In Australia’s past, there were many unsung heroes whose quiet achievements deserve to be remembered, and it is often only by chance that they are brought to light. I recently came across a simple sketch of a remote and windswept piece of coastline in South Australia, and would have continued reading if I had not noticed the handwritten note on the top, “Spot where Captain Barker was murdered”. Although the area, particularly nearby Kangaroo Island, had been sporadically used by sealers since the mid 1700s, there was no settlement there in 1831 when Captain Barker visited. It seemed an unusual place for a murder to happen. As it turned out, not only was it a most unlikely location but Captain Barker was a most unlikely victim.
Captain Collet Barker was an enthusiastic lieutenant from England when he was appointed the commandant of the settlement at Fort Wellington on Raffles Bay, Northern Territory, in 1828. This struggling and isolated settlement had been created in the hope of fostering sea trade with Malaysia, as well as protecting Australia’s north. The isolated outpost faced a host of problems from the beginning, not least of which was the unsuitability of its earlier commandants. Unsupported and ill-equipped to deal with such an extreme social and physical situation, their leadership was inept and their interactions with the local Indigenous population brought tragic consequences. By the time Barker arrived, tensions had escalated. An Indigenous woman and child had been killed and a young girl had been taken to the settlement as a hostage. Illness and low morale were rife, and the mix of convicts and bored militia was toxic.
Undeterred, a determined Barker took on the challenge. His positive influence was felt throughout the small colony on every level, shown especially in his sensitivity in dealing with the local Indigenous population. So good did relations become, that within a year Barker was able to accompany a local hunting group alone and unarmed on a four day journey along the coast. He had genuine respect for and interest in the group and believed that most of the problems had been due to the attitudes of the colony. This opinion of course was contrary to most of those prevailing at the time and yet the positive results of his humane and enlightened approach did not go unnoticed.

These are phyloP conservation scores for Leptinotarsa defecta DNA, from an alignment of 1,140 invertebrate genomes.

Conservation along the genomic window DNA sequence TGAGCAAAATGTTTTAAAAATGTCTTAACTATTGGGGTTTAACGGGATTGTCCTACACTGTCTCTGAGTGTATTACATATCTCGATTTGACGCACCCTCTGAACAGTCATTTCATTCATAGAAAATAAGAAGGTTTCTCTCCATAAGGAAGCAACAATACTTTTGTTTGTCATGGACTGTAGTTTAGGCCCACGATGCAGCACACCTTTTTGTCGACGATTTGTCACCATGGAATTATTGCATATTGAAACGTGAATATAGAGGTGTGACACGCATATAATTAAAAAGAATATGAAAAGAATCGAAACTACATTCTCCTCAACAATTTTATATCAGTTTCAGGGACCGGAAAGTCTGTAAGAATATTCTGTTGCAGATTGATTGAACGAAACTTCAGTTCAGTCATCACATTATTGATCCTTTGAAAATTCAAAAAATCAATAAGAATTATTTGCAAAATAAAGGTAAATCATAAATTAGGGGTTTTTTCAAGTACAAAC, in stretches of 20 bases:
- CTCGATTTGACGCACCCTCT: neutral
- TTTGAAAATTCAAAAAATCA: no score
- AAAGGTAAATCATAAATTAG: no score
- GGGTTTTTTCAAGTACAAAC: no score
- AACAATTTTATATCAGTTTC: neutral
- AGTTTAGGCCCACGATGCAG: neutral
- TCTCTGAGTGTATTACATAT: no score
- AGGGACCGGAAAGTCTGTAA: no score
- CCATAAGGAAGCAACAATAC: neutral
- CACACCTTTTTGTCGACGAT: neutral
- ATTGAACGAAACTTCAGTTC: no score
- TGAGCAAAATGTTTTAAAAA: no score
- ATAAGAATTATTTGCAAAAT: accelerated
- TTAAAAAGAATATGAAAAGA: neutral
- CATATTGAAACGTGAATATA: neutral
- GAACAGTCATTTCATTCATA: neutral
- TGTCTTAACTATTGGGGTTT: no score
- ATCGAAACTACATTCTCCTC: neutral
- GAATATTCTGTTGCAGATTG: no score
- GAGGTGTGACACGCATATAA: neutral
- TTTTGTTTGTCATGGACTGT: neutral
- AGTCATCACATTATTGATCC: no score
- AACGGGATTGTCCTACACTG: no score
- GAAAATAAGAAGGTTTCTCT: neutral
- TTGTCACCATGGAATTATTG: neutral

In 1829 Fort Wellington was abandoned and Captain Barker was ordered by Governor Darling to return to Sydney aboard the Isabella. Darling had plans for Barker to be sent to New Zealand where European settlements were struggling with the Maori inhabitants. Before that however Barker was ordered to stop near Albany, South Australia, and confirm the location of the entry to the sea of the Murray River. And that is why in 1831, Barker found himself ashore with a small crew on this still very remote coast.
From accounts of people who were there on April 30 when Barker’s exploring party arrived at the Murray River outlet, Barker decided to cross it alone, clad only in his underwear. An eyewitness version tells of his last sighting: He “fastened his compass on his head, he plunged into the water, and with difficulty gained the other side; to effect which took him nine minutes and fifty-eight seconds. His anxious comrades saw him ascend the hillock and take several bearings; he then descended the farther side, and was never seen by them again”.
It was later discovered through interpreters that Barker had been attacked and killed by three local Ngarrindjeri. In what was a tragic case of misunderstanding and mistaken identity, it is believed that his death was in retaliation for the harsh and brutal treatment inflicted upon the Ngarrindjeri by the sealers who had been frequenting the area. The irony was that Captain Barker was one of the very few of the earliest Europeans who had sincerely tried to understand local customs and practices. It may well be that his confidence and goodwill had overcome caution as he approached the Ngarrindjeri men with his metal compass in his hand on the beach that day. It is likely he had been unaware of the terrible atrocities that the sealers had been dealing out.
Barker’s death was a blow to the colony. He was remembered as someone who was “honorable and just in private life, a lover and follower of science, indefatigable and dauntless in his pursuits, a steady friend and entertaining companion, charitable, kind hearted, disinterested and sincere”.
We cannot know what positive influence Barker’s beliefs may have had on future European and Indigenous relations, or indeed whether he would have had any success in persuading others that respect and understanding were possible and would be of great benefit to the settlement. What we can know is that he was an enlightened man who was ahead of his time in many ways. Barker is remembered by Mount Barker in South Australia, and by a memorial to him in St. James’s Church, Sydney.